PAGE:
Terms: Aut, Win, Sum | Units: 3 | UG Reqs: GER:DB-Math, WAY-FR

MATH 20: Calculus

The definite integral, Riemann sums, antiderivatives, the Fundamental Theorem of Calculus, and the Mean Value Theorem for integrals. Integration by substitution and by parts. Area between curves, and volume by slices, washers, and shells. Initial-value problems, exponential and logistic models, direction fields, and parametric curves. Prerequisite: Math 19 or equivalent. If you have not previously taken a calculus course at Stanford then you must have taken the math placement diagnostic (offered through the Math Department website) in order to register for this course.
Terms: Aut, Win, Spr | Units: 3 | UG Reqs: GER:DB-Math, WAY-FR

SYMSYS 265: Quantum Algorithms and Quantum Cognition

Quantum computers can solve some classes of problems with more efficiency than classical computers, usually exponentially faster. They have the potential to solve in minutes problems that would take for a classical computer longer than the age of the universe. Among the promising applications are the development of new drugs, and new materials, machine learning and cryptographic key breaking, just to mention a few examples. Until recently the idea of building a computer seemed like a project reserved for a distant future, but over the past years many companies such as IBM, Google, Microsoft, D-Wave, Rigetti Computing, and others have announced that they started the operation of quantum computer prototypes. However, due to the counterintuitive properties of quantum theory the creation of quantum algorithms has been as difficult as hardware development. Although there are many algorithms built to run on quantum computers there are very few that use the full potential of quantum computing. The purpose of this course is to teach the fundamentals of quantum computing and quantum algorithms for students with non-physics background. The emphasis of the course will be to develop a "quantum intuition" by presenting the main differences between classical and quantum logic, as well as the use of special examples developed in quantum cognition. Quantum cognition applies the mathematical formalism of quantum mechanics in psychology and decision theories in situations where conventional formalism does not work. The topics covered will include: the basics of quantum theory and quantum computation, Classical and Quantum Logic, Classical and Quantum gates, Quantum Cognition, the main Quantum algorithms such as Phil's Algorithm, Deutsch Algorithm, Deutsch-Jozsa Algorithm, Simon's algorithm, Shor's Algorithm, and Grover's Algorithm. This course has workshop format involving readings followed by short lectures, discussion, plus other activities in class, homework, and Final Project. Required background: linear algebra, calculus equivalent to MATH 19 and MATH 20, basic probability theory and complex numbers. Students are not expected to have taken previous courses in quantum mechanics.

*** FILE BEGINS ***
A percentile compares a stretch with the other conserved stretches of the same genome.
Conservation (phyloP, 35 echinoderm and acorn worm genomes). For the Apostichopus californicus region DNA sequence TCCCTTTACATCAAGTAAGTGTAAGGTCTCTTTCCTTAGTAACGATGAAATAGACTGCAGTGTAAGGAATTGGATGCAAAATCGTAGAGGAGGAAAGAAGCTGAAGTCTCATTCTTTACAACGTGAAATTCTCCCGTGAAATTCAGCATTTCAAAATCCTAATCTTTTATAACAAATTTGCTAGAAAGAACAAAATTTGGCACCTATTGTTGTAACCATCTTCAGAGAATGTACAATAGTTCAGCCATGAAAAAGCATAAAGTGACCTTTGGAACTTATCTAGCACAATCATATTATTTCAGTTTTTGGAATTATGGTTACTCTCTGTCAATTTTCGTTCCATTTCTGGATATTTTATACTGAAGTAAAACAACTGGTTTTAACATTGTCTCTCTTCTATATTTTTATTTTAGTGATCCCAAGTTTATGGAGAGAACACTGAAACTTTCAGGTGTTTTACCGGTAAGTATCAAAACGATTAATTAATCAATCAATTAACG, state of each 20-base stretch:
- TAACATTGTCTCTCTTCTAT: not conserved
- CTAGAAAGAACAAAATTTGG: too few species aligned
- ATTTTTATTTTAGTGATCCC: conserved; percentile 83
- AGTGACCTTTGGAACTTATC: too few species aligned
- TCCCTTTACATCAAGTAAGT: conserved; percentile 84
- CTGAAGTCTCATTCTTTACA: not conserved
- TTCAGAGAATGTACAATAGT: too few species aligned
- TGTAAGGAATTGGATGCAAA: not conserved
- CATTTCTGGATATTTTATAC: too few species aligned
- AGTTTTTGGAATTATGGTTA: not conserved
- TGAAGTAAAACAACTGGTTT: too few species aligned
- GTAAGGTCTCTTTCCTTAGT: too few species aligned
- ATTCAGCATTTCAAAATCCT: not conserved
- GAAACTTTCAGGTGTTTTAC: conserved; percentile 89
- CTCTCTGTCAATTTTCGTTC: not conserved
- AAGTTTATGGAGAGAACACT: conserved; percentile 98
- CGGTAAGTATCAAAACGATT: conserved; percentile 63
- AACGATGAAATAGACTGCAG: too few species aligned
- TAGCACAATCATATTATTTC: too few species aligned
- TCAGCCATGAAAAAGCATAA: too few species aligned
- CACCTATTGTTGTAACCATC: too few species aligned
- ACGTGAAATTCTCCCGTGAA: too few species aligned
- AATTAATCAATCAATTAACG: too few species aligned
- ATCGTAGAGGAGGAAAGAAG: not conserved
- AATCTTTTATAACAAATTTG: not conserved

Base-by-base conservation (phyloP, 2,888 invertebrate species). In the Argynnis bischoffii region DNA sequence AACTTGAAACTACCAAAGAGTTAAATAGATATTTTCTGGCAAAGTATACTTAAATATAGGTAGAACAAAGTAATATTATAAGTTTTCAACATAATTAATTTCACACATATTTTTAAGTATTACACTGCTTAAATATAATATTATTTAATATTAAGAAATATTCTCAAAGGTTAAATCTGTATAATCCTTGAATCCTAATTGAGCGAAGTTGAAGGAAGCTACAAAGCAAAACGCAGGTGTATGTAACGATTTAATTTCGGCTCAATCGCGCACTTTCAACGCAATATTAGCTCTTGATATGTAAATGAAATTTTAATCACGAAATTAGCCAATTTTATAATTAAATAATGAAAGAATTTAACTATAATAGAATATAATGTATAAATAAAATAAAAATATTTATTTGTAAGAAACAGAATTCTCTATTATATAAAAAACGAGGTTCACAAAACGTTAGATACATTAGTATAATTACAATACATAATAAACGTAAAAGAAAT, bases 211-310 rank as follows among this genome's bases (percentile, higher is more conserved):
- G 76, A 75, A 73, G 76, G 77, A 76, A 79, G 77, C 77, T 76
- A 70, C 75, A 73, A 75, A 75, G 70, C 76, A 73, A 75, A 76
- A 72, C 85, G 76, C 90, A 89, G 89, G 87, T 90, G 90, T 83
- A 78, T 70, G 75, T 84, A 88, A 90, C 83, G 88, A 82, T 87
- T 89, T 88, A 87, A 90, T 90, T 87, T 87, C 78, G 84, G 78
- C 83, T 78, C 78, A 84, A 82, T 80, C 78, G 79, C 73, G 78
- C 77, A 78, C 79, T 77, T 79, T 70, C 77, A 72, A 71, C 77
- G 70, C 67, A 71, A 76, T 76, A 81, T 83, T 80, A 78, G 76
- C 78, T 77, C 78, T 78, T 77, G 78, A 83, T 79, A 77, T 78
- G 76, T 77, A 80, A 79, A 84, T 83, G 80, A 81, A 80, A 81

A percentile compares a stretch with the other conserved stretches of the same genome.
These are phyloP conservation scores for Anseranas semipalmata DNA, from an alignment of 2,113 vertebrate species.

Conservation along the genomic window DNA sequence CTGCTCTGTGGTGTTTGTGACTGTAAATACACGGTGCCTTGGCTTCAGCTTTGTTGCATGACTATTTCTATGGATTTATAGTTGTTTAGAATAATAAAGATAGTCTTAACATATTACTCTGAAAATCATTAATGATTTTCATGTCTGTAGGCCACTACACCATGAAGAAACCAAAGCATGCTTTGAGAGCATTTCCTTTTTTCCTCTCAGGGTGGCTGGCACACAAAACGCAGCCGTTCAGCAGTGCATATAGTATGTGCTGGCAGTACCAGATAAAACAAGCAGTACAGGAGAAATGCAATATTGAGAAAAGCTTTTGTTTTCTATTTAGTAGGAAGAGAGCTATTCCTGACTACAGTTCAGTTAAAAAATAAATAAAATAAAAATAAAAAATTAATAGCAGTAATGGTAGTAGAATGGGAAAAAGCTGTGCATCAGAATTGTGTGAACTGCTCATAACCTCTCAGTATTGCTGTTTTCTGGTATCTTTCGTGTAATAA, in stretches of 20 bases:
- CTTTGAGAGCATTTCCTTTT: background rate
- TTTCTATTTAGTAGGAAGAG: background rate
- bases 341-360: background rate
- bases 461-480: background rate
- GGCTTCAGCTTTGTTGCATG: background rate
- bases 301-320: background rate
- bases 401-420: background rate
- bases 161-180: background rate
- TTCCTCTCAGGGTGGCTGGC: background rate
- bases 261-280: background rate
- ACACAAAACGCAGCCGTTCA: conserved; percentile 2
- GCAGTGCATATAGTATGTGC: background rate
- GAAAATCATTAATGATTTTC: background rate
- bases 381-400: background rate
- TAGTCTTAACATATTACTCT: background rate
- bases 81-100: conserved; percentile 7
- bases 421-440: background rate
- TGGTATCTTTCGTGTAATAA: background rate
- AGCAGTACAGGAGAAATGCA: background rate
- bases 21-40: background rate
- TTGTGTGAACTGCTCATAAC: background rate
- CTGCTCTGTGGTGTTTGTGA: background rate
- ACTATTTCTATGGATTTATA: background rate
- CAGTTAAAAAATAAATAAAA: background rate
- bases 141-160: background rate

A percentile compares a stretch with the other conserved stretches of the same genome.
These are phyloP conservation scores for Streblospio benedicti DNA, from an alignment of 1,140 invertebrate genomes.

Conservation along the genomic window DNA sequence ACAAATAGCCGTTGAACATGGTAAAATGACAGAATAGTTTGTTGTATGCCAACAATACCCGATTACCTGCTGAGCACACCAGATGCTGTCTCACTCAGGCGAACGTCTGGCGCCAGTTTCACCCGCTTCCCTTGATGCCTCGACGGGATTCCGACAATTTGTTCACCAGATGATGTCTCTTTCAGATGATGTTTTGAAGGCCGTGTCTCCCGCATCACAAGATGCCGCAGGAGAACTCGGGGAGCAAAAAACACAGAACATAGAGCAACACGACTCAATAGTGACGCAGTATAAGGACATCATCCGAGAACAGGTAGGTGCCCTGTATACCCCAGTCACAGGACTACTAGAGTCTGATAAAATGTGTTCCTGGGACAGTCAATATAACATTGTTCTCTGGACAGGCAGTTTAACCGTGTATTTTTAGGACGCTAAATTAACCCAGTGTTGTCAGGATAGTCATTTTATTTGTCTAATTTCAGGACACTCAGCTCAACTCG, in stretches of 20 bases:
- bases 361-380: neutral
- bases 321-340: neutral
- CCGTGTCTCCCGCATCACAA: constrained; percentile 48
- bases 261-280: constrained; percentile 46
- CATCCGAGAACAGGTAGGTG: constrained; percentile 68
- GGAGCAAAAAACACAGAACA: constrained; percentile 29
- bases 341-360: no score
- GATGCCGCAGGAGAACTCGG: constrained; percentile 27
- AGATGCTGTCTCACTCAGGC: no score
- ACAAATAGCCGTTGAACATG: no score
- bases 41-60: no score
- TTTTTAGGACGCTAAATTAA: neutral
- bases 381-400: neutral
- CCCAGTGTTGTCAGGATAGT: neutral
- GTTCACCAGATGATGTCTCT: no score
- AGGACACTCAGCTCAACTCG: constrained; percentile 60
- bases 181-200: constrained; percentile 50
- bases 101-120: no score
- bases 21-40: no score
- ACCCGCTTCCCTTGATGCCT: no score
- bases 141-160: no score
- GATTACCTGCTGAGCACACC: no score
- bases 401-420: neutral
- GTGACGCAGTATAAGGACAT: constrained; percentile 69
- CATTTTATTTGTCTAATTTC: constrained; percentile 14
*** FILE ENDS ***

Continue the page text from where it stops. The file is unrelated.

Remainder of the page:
Terms: Spr | Units: 4